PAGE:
It isn’t that, when Wal-Mart heiress Alice Walton purchased Asher B. Durand’s 1849 painting Kindred Spirits last year, she got the state of Arkansas to pass legislation specifically to save her taxes — in this case, about $3 million on a purchase price of $35 million. It isn’t that the world’s second richest woman and ninth richest person (according to a Forbes magazine 2005 estimate) scooped the painting out from under the National Gallery and the Metropolitan Museum of Art, which had banded together to try to keep it in a public collection when the New York Public Library decided to sell it off. It isn’t that Walton will eventually stick this talisman of New England cultural life and a lot of other old American paintings in the Crystal Bridges Museum of American Art, the Walton family museum she’s building in Bentonville, Arkansas, the site of Wal-Mart’s corporate headquarters — after all people in the middle of the country should get to see some good art too. It might not even be, as Wal-MartWatch.com points out, that the price of the painting equals what the state of Arkansas spends every two years providing for Wal-Mart’s 3,971 employees on public assistance; or that the average Wal-Mart cashier makes $7.92 an hour and, since Wal Mart likes to keep people on less than full-time schedules, works only 29 hours a week for an annual income of $11,948 — so a Wal-Mart cashier would have to work a little under 3,000 years to earn the price of the painting without taking any salary out for food, housing, or other expenses (and a few hundred more years to pay the taxes, if the state legislature didn’t exempt our semi-immortal worker).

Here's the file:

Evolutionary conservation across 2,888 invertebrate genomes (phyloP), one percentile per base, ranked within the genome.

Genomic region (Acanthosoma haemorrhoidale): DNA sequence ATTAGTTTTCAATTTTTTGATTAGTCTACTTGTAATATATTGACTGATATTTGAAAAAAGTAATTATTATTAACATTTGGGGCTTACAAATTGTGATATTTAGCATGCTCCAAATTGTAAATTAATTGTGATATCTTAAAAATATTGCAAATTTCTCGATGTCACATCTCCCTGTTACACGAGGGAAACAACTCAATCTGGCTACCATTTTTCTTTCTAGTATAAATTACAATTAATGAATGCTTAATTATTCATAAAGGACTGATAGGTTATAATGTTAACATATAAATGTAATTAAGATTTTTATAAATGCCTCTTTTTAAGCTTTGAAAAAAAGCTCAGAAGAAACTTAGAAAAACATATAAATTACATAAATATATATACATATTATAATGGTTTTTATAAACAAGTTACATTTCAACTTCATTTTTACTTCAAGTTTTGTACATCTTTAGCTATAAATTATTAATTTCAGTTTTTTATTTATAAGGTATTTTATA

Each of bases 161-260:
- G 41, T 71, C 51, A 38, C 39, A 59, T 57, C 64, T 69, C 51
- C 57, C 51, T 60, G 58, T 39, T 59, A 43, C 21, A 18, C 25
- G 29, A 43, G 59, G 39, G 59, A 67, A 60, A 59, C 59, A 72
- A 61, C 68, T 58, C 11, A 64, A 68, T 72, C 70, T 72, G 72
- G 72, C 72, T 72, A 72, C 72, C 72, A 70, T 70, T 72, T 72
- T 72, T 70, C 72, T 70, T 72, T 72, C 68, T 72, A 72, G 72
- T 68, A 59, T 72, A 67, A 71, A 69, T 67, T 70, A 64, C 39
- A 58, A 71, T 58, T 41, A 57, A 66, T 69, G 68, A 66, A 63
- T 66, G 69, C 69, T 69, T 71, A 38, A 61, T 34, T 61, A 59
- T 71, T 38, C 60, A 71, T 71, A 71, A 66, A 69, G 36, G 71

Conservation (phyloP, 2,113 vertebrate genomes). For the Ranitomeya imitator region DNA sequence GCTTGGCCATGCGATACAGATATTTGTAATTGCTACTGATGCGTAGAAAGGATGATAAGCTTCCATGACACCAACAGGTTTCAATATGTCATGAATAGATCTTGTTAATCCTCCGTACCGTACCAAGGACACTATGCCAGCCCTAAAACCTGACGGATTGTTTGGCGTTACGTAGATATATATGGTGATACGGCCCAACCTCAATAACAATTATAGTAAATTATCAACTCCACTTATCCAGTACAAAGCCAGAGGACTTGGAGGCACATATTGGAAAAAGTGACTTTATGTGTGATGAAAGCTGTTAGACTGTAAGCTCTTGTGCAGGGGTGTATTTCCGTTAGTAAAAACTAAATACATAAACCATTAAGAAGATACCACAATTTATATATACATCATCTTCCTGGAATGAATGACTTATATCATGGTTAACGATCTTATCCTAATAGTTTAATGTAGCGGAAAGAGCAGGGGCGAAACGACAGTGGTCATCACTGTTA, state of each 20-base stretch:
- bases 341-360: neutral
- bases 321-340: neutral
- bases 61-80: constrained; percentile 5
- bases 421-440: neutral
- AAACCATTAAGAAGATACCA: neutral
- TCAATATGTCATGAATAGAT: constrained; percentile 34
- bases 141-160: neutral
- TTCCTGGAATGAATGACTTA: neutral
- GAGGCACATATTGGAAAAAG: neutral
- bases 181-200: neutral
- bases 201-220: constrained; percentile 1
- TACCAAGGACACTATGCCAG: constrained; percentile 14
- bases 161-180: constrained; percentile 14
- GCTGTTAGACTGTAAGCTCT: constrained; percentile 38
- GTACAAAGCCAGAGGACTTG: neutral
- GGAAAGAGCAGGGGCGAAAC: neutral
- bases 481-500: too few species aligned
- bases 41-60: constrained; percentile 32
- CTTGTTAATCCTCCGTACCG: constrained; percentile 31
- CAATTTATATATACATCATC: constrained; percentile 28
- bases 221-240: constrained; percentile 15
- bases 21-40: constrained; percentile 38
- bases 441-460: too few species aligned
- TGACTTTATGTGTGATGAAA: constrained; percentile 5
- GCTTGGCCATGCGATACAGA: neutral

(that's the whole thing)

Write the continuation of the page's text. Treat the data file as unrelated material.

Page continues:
The trouble lies in what the painting means and what Alice Walton and her $18 billion mean. Art patronage has always been a kind of money-laundering, a pretty public face for fortunes made in uglier ways. The superb Rockefeller folk art collections in several American museums don’t include paintings of the 1914 Ludlow Massacre of miners in Colorado, carried out by Rockefeller goons, and the J. Paul Getty Museum in Los Angeles doesn’t say a thing about oil. But something about Wal-Mart and Kindred Spirits is more peculiar than all the robber barons and their chapels, galleries, and collections ever were, perhaps because, more than most works of art, Durand’s painting is a touchstone for a set of American ideals that Wal-Mart has been savaging.